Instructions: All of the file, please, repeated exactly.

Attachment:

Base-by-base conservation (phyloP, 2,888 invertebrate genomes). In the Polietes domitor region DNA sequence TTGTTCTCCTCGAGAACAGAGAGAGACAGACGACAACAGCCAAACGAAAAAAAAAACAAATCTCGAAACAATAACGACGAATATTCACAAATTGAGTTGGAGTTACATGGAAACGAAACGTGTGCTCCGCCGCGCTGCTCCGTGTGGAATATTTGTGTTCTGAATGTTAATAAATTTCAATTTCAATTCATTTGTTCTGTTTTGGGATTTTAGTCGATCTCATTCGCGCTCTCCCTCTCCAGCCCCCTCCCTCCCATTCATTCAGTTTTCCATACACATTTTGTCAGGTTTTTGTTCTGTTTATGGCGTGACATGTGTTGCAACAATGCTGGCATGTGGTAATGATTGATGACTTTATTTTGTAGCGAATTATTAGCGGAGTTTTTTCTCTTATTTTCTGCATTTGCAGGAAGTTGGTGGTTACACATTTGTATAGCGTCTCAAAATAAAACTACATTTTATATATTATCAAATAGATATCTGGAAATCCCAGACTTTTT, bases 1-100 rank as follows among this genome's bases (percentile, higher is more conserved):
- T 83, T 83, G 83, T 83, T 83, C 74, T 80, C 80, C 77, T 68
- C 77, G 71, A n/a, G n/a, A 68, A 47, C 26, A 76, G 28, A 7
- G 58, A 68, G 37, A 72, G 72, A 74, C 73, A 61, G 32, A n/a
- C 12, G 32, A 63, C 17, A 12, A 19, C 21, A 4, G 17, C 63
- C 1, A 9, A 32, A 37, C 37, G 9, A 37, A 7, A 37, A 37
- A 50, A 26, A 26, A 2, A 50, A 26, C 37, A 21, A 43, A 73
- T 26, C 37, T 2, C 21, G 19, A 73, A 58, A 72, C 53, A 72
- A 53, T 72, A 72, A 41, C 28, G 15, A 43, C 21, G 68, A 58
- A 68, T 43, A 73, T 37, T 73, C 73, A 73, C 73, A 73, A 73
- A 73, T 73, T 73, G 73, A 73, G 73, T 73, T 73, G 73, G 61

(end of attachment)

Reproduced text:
Base-by-base conservation (phyloP, 2,888 invertebrate genomes). In the Polietes domitor region DNA sequence TTGTTCTCCTCGAGAACAGAGAGAGACAGACGACAACAGCCAAACGAAAAAAAAAACAAATCTCGAAACAATAACGACGAATATTCACAAATTGAGTTGGAGTTACATGGAAACGAAACGTGTGCTCCGCCGCGCTGCTCCGTGTGGAATATTTGTGTTCTGAATGTTAATAAATTTCAATTTCAATTCATTTGTTCTGTTTTGGGATTTTAGTCGATCTCATTCGCGCTCTCCCTCTCCAGCCCCCTCCCTCCCATTCATTCAGTTTTCCATACACATTTTGTCAGGTTTTTGTTCTGTTTATGGCGTGACATGTGTTGCAACAATGCTGGCATGTGGTAATGATTGATGACTTTATTTTGTAGCGAATTATTAGCGGAGTTTTTTCTCTTATTTTCTGCATTTGCAGGAAGTTGGTGGTTACACATTTGTATAGCGTCTCAAAATAAAACTACATTTTATATATTATCAAATAGATATCTGGAAATCCCAGACTTTTT, bases 1-100 rank as follows among this genome's bases (percentile, higher is more conserved):
- T 83, T 83, G 83, T 83, T 83, C 74, T 80, C 80, C 77, T 68
- C 77, G 71, A n/a, G n/a, A 68, A 47, C 26, A 76, G 28, A 7
- G 58, A 68, G 37, A 72, G 72, A 74, C 73, A 61, G 32, A n/a
- C 12, G 32, A 63, C 17, A 12, A 19, C 21, A 4, G 17, C 63
- C 1, A 9, A 32, A 37, C 37, G 9, A 37, A 7, A 37, A 37
- A 50, A 26, A 26, A 2, A 50, A 26, C 37, A 21, A 43, A 73
- T 26, C 37, T 2, C 21, G 19, A 73, A 58, A 72, C 53, A 72
- A 53, T 72, A 72, A 41, C 28, G 15, A 43, C 21, G 68, A 58
- A 68, T 43, A 73, T 37, T 73, C 73, A 73, C 73, A 73, A 73
- A 73, T 73, T 73, G 73, A 73, G 73, T 73, T 73, G 73, G 61